How Common Are Earthquakes?
According to the U.S. Geological Survey, there are 20,000 earthquakes around the globe each year, 16 of which are at the magnitude of seven or above. With such a high frequency, you would think that we’d have a better idea of how to predict them, but sadly, that is far from the case. In 2009, Italian scientists were convicted of manslaughter for failing to predict the L’Aquila earthquake that killed over 300 people; however, they were later acquitted, further reflecting the fact that earthquake prediction is far from cut and dry.
The fact is that no scientific body has ever accurately predicted a major earthquake, despite their said prevalence. The question, of course, is why not? And what can we do about it?
The world map superimposed with colour-coded circles that represent the location and intensity of earthquakes from 1900 to 2017
Image credit: Wikimedia Commons
What Are the Challenges of Earthquake Prediction?
Earthquake prediction has provided a productive hunting ground for amateurs, attention-seekers, and reputable scientists alike. Theories have been put forward that suggest the use of seismic electric signals, rock bursts in underground mines, and radon gas emissions. However, all of them have fallen flat, leaving some prominent seismologists to declare that earthquakes categorically can’t be predicted.
Whether using patterns from past earthquakes or creating mathematical models of tectonic plate movement, what we need is a warning sign that could translate into a date, time, location, and magnitude. However, all studies have faced similar challenges:
Geological connections between changes in nature and earthquakes haven’t been found with reliable evidence to prove that one must occur with the other.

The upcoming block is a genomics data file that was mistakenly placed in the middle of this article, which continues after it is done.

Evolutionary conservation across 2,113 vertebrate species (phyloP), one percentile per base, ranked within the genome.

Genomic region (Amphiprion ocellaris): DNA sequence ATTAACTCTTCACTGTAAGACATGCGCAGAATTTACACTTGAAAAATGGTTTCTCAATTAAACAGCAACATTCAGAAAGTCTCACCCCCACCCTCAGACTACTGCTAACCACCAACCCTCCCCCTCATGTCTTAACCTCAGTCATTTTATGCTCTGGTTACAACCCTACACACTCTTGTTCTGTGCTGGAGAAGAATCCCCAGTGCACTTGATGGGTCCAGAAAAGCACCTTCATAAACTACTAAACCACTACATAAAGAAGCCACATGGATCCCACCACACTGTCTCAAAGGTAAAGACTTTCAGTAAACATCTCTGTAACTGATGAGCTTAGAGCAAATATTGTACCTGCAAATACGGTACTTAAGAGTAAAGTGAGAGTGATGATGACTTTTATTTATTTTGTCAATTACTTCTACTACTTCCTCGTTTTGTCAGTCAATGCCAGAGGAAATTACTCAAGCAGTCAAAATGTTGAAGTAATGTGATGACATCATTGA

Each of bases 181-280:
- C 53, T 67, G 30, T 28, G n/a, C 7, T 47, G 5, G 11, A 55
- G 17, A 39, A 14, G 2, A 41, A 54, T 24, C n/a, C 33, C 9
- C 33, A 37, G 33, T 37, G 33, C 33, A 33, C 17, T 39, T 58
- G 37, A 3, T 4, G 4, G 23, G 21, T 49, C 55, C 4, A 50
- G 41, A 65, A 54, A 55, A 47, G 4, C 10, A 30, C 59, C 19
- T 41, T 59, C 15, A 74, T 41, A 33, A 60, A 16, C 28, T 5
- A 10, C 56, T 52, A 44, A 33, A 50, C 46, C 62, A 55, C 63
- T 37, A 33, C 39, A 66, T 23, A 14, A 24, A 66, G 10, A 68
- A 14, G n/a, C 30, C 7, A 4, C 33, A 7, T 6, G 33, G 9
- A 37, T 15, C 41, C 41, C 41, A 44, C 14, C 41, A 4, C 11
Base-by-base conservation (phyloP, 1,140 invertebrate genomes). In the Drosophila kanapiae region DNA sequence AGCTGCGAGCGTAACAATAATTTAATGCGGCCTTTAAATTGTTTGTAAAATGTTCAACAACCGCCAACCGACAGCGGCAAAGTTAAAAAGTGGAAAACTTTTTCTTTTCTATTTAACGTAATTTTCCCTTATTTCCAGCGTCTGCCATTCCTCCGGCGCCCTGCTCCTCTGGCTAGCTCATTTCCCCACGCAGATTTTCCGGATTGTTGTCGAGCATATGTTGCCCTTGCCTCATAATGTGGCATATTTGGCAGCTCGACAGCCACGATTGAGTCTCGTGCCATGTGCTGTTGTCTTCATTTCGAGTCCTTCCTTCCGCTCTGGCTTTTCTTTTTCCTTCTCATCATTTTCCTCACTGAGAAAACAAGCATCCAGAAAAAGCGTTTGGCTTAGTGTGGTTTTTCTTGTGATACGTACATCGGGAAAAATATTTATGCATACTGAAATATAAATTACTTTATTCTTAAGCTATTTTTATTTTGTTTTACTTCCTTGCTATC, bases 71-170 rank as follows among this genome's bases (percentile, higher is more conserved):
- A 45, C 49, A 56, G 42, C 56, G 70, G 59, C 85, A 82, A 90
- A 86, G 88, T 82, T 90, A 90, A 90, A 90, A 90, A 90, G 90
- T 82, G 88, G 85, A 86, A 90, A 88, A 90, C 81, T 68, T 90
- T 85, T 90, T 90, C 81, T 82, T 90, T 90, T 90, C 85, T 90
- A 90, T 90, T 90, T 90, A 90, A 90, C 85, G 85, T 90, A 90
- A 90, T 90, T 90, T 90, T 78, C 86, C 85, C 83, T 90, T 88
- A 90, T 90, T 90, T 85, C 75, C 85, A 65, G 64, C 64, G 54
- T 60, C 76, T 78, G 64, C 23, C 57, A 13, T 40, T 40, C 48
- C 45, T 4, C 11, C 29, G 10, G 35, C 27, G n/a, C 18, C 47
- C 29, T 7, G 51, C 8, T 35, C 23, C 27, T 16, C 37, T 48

Earthquakes occur miles below the surface, so early indicators (if they exist) may not be able to be detected.
Drilling boreholes into fault zones is extremely expensive and complex.
Modelling how rocks and minerals behave at increased temperatures and pressures towards the earth’s surface is challenging in lab conditions due to limited sample sizes.
Even if an early warning sign shows some promise of detecting a quake, there is not an easy way to decipher whether it will be a major or minor one.
Image credit: Wikipedia Commons
What we would need to reliably predict earthquakes are unequivocal precursory signals. Unfortunately, to date, all signals studied occur erratically, and we don’t even know if there is a clear-cut signal there to be found in the first place.
How Could Engineers Provide a Solution?
With the threat that earthquakes may put to humans and nature, there is a clear need for a solution—if not a solution to predicting earthquakes, then at least a way to provide an early warning system of such a potential disaster. This is where engineers are stepping into the domain of earthquake detection, using machine learning and algorithms to crunch data, discover patterns, and ultimately warn communities.
Artificial intelligence is well suited to earthquake prediction thanks to its ability to uncover previously overlooked patterns in complex datasets. Seismic events are intrinsically complicated, with a huge volume of variables. Accordingly, AI is being used to try to make sense of the makeup of the ground, interactions between plates, and the way that energy propagates in waves.
Another notable engineering approach includes the use of algorithms, sensors, data processing, and IoT communication systems. While these technologies don’t allow earthquake prediction, they can work together to provide an early warning.